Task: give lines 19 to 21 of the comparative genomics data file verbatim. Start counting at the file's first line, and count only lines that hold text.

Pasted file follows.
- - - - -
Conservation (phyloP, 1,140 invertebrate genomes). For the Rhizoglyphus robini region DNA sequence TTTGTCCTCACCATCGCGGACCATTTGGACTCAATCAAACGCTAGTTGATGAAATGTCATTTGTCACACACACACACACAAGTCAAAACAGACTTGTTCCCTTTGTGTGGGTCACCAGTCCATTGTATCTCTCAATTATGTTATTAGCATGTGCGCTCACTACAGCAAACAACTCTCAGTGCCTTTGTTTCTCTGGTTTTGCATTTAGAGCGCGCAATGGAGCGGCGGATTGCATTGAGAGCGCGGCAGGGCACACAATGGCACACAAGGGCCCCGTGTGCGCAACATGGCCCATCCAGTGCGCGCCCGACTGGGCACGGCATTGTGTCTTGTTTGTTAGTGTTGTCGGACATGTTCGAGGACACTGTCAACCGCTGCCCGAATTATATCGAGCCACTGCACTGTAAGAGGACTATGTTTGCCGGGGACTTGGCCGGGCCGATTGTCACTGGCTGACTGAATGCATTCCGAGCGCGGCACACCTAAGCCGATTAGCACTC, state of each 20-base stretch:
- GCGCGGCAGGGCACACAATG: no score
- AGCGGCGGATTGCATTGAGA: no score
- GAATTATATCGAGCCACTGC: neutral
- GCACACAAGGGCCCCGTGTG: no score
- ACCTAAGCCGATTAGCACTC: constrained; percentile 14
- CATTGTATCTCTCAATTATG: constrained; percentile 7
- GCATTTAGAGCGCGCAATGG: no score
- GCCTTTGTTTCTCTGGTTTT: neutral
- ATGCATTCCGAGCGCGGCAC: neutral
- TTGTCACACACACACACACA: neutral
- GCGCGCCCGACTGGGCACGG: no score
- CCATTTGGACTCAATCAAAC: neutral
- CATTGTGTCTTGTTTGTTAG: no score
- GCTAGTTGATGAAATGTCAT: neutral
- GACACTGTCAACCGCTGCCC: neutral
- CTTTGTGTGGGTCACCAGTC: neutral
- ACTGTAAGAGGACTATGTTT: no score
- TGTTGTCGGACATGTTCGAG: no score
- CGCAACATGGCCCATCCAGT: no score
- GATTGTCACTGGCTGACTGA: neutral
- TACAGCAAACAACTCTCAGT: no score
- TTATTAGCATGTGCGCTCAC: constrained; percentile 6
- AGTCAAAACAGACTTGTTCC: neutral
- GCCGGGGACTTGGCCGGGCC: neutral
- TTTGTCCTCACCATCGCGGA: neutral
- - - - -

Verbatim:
- TGTTGTCGGACATGTTCGAG: no score
- CGCAACATGGCCCATCCAGT: no score
- GATTGTCACTGGCTGACTGA: neutral